Parliament urges government to reduce charges on mobile money transfers


The government should reduce charges levied on mobile money transfers and should put a window to say up to $10, people are not going to be charged.

This was said by Kuwadzana East Member of Parliament Nelson Chamisa is his capacity as chairman of the Information Communication Technology, Postal and Courier Services committee when he presented the committee’s recommendations on the 2016 budget.

Chamisa also said there was need to regularize over the top transactions, including whats app, to enhance revenue for the government.

He said the committee was disappointed by the fact that although the Ministry of ICT had requested a budget for $50 million for 2016, it was only allocated $6.3 million.

This was a 3.03 percent drop from the 2015 budget when it was allocated $6.4 million. Sadly, despite this paltry allocation, only $2.3 million was disbursed.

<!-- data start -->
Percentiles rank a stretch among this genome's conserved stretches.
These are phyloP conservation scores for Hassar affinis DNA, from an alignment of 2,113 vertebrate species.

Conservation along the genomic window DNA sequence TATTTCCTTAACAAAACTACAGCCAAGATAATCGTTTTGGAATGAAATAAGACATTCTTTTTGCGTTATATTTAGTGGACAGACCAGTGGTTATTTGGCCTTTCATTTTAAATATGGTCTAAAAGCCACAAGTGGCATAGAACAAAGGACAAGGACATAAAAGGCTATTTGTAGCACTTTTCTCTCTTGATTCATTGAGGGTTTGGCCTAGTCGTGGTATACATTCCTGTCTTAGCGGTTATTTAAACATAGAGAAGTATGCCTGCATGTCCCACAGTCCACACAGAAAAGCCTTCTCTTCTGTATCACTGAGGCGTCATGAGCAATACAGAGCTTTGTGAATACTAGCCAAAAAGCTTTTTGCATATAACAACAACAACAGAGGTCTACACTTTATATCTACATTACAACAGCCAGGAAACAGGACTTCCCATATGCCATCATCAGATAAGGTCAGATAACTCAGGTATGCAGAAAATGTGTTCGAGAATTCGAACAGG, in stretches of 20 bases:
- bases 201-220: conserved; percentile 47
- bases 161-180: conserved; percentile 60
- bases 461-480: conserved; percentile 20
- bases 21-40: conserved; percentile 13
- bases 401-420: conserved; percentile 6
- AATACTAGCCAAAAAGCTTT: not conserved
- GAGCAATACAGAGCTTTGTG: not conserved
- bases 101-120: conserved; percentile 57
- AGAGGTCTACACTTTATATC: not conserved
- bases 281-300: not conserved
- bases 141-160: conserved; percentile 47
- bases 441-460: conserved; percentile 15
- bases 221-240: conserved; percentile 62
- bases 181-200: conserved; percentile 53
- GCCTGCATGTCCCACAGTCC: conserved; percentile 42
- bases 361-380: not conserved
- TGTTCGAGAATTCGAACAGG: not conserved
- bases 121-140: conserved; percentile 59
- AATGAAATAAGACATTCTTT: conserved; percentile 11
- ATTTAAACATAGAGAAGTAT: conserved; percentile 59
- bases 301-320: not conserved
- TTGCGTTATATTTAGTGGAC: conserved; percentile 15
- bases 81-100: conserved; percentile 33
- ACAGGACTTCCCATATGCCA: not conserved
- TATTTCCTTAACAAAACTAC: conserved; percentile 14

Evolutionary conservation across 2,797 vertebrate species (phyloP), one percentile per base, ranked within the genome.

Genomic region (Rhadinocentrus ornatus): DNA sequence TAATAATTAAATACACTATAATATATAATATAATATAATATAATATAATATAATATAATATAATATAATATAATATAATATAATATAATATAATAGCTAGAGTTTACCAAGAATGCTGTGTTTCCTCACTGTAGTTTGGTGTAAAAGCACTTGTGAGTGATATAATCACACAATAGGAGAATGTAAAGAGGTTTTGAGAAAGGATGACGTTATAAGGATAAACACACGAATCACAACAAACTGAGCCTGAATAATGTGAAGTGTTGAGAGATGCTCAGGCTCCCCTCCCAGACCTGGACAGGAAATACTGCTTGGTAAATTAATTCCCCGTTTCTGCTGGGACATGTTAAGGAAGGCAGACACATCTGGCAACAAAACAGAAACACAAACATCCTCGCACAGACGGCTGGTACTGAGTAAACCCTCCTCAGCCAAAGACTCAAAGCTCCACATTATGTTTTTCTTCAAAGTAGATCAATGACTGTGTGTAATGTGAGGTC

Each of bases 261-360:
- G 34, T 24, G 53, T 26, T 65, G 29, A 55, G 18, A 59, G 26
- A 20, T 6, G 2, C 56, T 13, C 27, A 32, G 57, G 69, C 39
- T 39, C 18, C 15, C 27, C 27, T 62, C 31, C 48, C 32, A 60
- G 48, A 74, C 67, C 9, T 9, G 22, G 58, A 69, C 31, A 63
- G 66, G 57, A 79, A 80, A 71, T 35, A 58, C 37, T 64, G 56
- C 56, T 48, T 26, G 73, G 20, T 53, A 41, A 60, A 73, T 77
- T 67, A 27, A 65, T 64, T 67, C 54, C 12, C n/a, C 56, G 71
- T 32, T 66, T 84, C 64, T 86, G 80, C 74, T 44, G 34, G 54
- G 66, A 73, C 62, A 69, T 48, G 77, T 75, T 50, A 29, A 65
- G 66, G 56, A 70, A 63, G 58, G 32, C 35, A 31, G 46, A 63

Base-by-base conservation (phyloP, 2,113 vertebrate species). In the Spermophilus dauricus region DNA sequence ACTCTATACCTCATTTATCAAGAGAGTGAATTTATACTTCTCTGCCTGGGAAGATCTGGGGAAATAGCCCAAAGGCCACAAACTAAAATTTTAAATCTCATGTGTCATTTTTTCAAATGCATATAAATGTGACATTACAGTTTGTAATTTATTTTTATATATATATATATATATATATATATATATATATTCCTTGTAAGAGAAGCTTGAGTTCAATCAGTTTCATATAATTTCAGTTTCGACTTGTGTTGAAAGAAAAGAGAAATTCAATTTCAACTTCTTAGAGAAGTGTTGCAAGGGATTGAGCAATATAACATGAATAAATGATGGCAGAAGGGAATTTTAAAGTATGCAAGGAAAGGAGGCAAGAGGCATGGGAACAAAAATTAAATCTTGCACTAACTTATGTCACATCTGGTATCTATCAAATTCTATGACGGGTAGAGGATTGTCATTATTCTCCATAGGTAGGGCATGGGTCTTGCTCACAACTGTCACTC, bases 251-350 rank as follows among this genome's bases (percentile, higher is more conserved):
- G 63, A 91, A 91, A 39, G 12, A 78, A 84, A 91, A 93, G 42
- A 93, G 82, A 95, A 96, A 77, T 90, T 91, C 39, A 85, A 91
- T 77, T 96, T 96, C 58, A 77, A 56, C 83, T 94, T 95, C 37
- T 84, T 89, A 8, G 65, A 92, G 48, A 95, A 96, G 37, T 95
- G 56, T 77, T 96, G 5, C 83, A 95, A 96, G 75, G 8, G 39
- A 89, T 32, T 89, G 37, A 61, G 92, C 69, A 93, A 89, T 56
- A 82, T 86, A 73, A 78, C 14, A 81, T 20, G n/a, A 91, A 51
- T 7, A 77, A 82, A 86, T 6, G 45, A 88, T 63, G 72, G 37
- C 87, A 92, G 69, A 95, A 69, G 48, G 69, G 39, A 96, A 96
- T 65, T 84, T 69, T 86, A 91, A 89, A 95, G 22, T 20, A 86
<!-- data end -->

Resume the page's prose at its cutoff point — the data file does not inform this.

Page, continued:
Chamisa said this showed that the government was not serious about ICTs yet they were driving economies around the world.


Full contribution:


HON. CHAMISA: Thank you very much Madam Speaker. I rise to politely present a report on the post budget analysis for the Ministry of Information Communication Technology, Postal and Courier Services, specifically focusing on Vote 25.

Madam Speaker, it is very sad that, it appears that with a lot of positive indicators showing the importance and value of ICTs to Governments and citizens, we are witnessing a reduction in the commitment of funds and resources to our sector which is a very important sector.